The movie moves into overt horror imagery at the end. There’s cool stuff here, like a zombie tearing his own head off and throwing it, or a man dangling upside down over a staircase. However, other elements come off as silly, like a chair creaking around or rubbery, long arms reaching out of doors. The finale sees the film becoming an action movie. Our formerly meek hero is suddenly throwing the bad guy into shelves, yelling swear words, and punching him in the face. It’s truly out of place and feels like the result of studio interference or test audience disapproval.
not the same person as Bill Paxton, is fine. Pullman is at his best when haggling for zombie powder, screaming in terror, or questioning the legitimacy of events. The problems with his character comes solely from the script. A heavy-handed voice over frequently puts too fine a point on the film’s themes. The voice over is used to awkwardly link scenes together. From time to time, Pullman has to deliver flat exposition about what voodoo is and the creation of the zombie powder. Early on, the jaguar is introduced as his power animal. His reaction to the animal represents his character’s developing arc. All of this is overly obvious.
The supporting cast is filled with recognizable character actors. Paul Winfield, typically, brings a great deal of substance to his small role. Cathy Tyson as the love interest delivers at least one great moment when criticizing Pullman’s character. Sadly, their romance is nothing but perfunctory. There’s no romantic sparks between the two. You never feel an attraction, even when they are entwine in a steamy love scene. The romance is even more problematic when it becomes Pullman’s primary reason to return to Haiti in the second act. Zakes Mokae and Brent Jennings are the true stand-outs in the cast. Mokae plays the extremely ominous villain. He’s sadistic in a matter-of-fact fashion and takes great joy in his evil acts. Mokae’s performance is glowering and he packs every line with sinister intent. Jennings, meanwhile, is the closest thing the picture has to comic relief. His character has integrity despite being a con man. Jennings jumps between jovial and stern nicely. A small scene on a plane right before lift-off showcases Jennings’ charm the best. Michael Gough shows up for a near cameo, bringing all the charm you expect from the veteran actor.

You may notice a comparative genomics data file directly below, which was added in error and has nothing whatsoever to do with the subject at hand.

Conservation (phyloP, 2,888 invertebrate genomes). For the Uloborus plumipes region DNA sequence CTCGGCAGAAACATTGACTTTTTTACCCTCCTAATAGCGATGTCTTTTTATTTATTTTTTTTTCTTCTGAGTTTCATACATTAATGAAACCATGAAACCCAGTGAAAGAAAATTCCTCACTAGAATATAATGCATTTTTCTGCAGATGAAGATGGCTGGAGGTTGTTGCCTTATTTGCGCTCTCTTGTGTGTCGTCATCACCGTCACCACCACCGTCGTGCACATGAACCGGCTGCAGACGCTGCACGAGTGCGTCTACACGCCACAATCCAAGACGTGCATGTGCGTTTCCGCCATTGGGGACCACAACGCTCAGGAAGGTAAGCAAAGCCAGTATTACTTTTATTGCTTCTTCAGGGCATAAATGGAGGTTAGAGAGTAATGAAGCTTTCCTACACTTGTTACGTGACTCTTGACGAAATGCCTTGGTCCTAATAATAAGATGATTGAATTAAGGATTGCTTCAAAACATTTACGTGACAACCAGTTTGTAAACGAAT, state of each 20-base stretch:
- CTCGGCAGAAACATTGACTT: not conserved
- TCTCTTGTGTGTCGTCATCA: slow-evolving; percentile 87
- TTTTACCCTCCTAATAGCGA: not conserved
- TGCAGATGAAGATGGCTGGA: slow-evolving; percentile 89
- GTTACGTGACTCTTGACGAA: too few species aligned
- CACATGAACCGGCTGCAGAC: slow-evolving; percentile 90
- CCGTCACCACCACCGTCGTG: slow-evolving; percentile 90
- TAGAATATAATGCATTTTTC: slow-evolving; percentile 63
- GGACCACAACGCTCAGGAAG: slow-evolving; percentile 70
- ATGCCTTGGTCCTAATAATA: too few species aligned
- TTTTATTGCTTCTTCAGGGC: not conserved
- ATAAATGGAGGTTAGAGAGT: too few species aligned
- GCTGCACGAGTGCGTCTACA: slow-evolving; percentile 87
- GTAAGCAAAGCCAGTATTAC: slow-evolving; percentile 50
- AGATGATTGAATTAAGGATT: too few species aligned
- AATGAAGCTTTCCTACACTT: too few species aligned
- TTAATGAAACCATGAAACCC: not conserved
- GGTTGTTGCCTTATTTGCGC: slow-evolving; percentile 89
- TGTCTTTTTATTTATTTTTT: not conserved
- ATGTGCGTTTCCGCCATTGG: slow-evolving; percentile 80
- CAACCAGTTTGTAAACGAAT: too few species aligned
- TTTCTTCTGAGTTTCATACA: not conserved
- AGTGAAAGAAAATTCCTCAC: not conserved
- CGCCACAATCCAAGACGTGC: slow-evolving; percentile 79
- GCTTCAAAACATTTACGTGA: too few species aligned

At this point in his career, Wes Craven had developed into a fully commercial filmmaker. “The Serpent and the Rainbow” is the first film where it appears he actually had a decent budget. He shows this off with long helicopter shots of the lovely Amazon rain forest. Haiti’s colorful culture is used as well, such as a great shot of a crowd marching up the streets, each person holding a candle. Over all, there’s none of the roughness that characterized Craven’s earliest films.